• Strengthrequired

      He stopped communicating with her 4mths after we moved, he realised that I was at my wits end and if he didn’t stop I was ready to leave, I had a place lined up and he knew.
      He doesn’t understand why he let it go on for so long, he does know he felt sorry for her, and he knew he wasn’t about to leave his family for her. She tries to keep the contact, but he has only one thing in his mind, keeping his family together and saving our home and business, so if she calls, and he answers mistakenly he cuts her off. Tells her he is too busy to talk.
      I guess with my h, he never thought his family would be the way they are, he never thought she would be the way she was, until she showed her colours.
      As for the ow, she still tries because she wants him to see that she is there waiting, that’s all I can understand from it.
      My h has changed so much back to himself since he stopped seeing her, he is nolonger short tempered, or even defensive, while when he was trying to cover up his communicating with her, he was just different.
      So now I give him the benefit of the doubt, as I am a believer that if there is a lie, it will come out and show itself.
      I sit back and watch.
      She changed her name to get to me, and to imply she was his. As I said she kept trying every few weeks something different to get me to leave my h, and would question him as to why I stay, why don’t I leave him alone so they can be together. So every couple of weeks she would try something else, and hope that, that would make me leave.
      It was when her mother was with her, and had just left that she then decided to use our surname. When I saw that it was like a knife to the heart, she still uses it over a year later. My h would ask her why she did that, she would just say because she wanted to.
      As I mentioned to him, if it was anyone else apart from a family member that changed their name to yours, you would have been freaked out and concerned that there was something seriously wrong with this person.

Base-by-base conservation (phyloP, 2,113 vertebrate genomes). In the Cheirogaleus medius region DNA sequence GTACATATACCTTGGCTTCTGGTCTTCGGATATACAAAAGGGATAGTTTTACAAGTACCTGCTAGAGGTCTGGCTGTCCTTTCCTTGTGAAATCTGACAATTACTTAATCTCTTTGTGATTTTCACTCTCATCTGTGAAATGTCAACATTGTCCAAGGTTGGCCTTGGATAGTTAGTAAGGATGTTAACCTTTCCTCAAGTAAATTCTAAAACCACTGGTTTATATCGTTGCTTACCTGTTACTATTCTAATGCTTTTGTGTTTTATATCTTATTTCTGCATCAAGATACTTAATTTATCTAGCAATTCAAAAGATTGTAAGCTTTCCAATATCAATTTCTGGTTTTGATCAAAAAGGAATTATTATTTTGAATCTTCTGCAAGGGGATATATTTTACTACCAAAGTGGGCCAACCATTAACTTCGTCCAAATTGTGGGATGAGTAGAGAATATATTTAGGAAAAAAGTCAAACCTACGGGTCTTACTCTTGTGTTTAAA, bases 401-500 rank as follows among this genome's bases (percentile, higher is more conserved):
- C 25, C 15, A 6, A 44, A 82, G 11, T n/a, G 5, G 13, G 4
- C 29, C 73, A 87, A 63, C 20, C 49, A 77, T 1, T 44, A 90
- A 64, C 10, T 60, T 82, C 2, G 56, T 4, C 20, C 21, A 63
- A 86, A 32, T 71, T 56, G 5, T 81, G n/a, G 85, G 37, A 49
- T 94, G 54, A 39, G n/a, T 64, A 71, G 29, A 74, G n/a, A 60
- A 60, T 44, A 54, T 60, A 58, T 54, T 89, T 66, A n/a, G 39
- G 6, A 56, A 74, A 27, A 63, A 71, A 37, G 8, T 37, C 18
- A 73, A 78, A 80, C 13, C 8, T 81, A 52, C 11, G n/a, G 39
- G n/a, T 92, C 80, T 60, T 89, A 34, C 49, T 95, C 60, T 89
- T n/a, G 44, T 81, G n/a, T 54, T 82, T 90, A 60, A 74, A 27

Honestly when I look back at all of what this ow has put me through and my family, I wonder why I stayed, she put me through hell, and my h didn’t have the balls to stand up and knock her down, all because of hurting her feelings because she was family.
      My son was just telling me the other day, that if she doesn’t stop calling his dad, he wants to call her and set her straight, I told him he needs to leave it alone, I don’t need her causing trouble for him, as I know she would get straight on the phone to my h and start crying etc, or sending him messages that his son told her off. Yet he also mentioned he wanted to tell his dad that he either chooses losing his son or losing her as apart of his life, if he doesn’t stop her calling him by getting the police involved.
      Sometimes I think my h needs to hear that, but I don’t want my h to lose his son, because he has lost enough already over this ow.
      We all have.. It’s a hard situation to be in when you have young children too, who don’t deserve to lose their dad or mum, because of stupid choices made. I guess when you love someone you put up with a lot, especially for the sake of keeping the family together, until it just becomes too much.
      I would love it for cousin it to go overseas and stay with her family. She lost that right of being called family here.

      • Sarah P.

        Had a question about cultural context here. I see that you are writing using the spelling commonly used in the British commonwealth countries. Are you Canadian by any chance? I like to look at cultural context when thinking about situations since laws and/or customs can be different than in the U.S.

        Now, onto my opinion…

        People usually do not stop distasteful behavior until the pain of the behavior outweighs continuing the status quo. That is human nature.

        I have also come to realize that affairs flourish in secrecy.

        So, if your husband’s son gives him an ultimatum, I see that as a positive thing. It will force your H to draw the line between him and the OW for the final time. I realize your H was victimized, but he still made some choices that allowed that. I think it would be ok for him to suffer the natural consequences of his behavior.

        Also, I am glad you see the OW’s tactics and her underlying motivation. Stand your ground and do not leave.

        I have been thinking about doing another post about what to do when the OW keeps doing things that bait the wife to leave. I have witnessed an interesting example (and an effective one) recently in the media. I think I will be writing a post about my observations and an approach that wives can take.

        In the meantime, stand your ground and remember it is ok NOT to protect your husband from the consequences of his behavior.